So far in 2015, at least two significant cases against personal fitness trainers have concluded. One resulted in a substantial mediation settlement and the other in an even more substantial jury verdict. The sums to be paid amount to $750,000 as to the mediation and $980,000 as to the jury verdict.

At about the same time as these two case results were announced, a well-known executive for an online service provider was found unconscious in an unspecified Mexican location when he reportedly slipped on a treadmill, hit his head and suffered a severe brain trauma. He later died at a local Mexican hospital where he was transported after he was found on the floor. Injuries or other untoward events including deaths, associated with exercise equipment use, particularly treadmills, are a somewhat serious concern in the fitness industry. For example, almost 25,000 injuries occurred in 2014 which were associated with treadmill use. Many of these events wind up in litigation against treadmill manufactures, health and fitness facilities and fitness professionals.

Lastly, the District of Columbia has become the first jurisdiction in the United States to begin the regulation of personal fitness trainers providing service in D.C. Regulations under development by the D.C. Board of Physical Therapy will almost certainly be adopted in 2015 to set the requirements for personal fitness trainers practicing in that locale who will now be required to register in order to provide service. Other states may soon follow D.C’s lead. The state of Massachusetts, for example, is now considering a bill to require licensure of personal fitness trainers in that state.

Why should fitness professionals be concerned about these recent developments and other similar ones? Simply put, these issues will continue to impact the fitness profession so as to require the development of various strategies and risk management techniques to address them in efforts to reduce risk and potential liability for fitness professionals.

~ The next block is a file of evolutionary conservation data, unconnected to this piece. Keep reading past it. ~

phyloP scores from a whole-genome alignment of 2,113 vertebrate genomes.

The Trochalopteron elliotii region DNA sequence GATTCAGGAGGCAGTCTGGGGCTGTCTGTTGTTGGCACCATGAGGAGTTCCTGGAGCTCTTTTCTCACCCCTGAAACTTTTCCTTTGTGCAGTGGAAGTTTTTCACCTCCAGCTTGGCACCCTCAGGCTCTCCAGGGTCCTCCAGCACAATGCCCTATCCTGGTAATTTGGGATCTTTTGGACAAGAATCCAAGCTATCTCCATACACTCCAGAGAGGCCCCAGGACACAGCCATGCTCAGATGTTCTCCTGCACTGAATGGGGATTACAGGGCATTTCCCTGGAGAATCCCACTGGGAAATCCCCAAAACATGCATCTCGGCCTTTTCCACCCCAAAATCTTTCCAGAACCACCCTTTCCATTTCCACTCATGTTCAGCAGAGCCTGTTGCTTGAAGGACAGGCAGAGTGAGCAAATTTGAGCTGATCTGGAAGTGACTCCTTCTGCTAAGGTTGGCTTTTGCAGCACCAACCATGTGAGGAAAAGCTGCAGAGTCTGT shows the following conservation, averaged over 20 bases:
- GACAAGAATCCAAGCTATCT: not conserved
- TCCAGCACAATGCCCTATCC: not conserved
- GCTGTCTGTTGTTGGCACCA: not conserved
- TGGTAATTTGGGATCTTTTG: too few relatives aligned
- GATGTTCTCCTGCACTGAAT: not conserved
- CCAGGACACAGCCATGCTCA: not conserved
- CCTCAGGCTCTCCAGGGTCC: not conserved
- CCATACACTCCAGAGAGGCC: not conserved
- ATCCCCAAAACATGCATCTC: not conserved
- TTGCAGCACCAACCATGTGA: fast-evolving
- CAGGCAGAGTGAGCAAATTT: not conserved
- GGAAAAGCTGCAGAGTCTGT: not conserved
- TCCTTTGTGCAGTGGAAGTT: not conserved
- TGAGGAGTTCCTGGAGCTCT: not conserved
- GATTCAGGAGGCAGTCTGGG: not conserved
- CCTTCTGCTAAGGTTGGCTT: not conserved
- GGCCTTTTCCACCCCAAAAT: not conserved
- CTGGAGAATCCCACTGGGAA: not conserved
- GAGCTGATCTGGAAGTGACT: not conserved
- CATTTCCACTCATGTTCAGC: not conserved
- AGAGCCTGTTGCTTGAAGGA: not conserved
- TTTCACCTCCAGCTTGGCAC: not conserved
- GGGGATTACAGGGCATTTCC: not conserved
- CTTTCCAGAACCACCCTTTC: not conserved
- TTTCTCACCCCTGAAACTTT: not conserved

In this monthly column, we shall keep fitness professionals current on a variety of evolving developments about claims and suits, licensure efforts and other governmental regulatory issues impacting their delivery of service. We shall report and comment upon a literal explosion of litigation in this industry and provide strategies and risk management suggestions to deal with those matters. In this regard, we will analyze case examples and describe and elaborate upon a number of risk management strategies for implementation by fitness professionals to reduce, eliminate, manage or offset selected risks and to address liability concerns. We will also strive to keep professionals up to date about existing and developing standards and guidelines which will impact their delivery of service in the fitness industry and how various laws interact with those parameters of practice. While such standards statements can be used as shields to protect against liability, such statements can also be used as swords to attack the services which are provided in some circumstances. As a consequence, fitness professionals need to fully understand and appreciate such standards statements in their delivery of service to clients.

To be sure, we live in a litigious society. If coffee spills, if bad results occur, if something goes wrong, many people are ready to point a finger, reject self-responsibility and sue for damages. This process occurs in all aspects of life – from the fast food industry to the delivery of medical services. The provision of fitness services is no different in this regard. Risk management in all of these areas can help reduce the risks of claim and suit.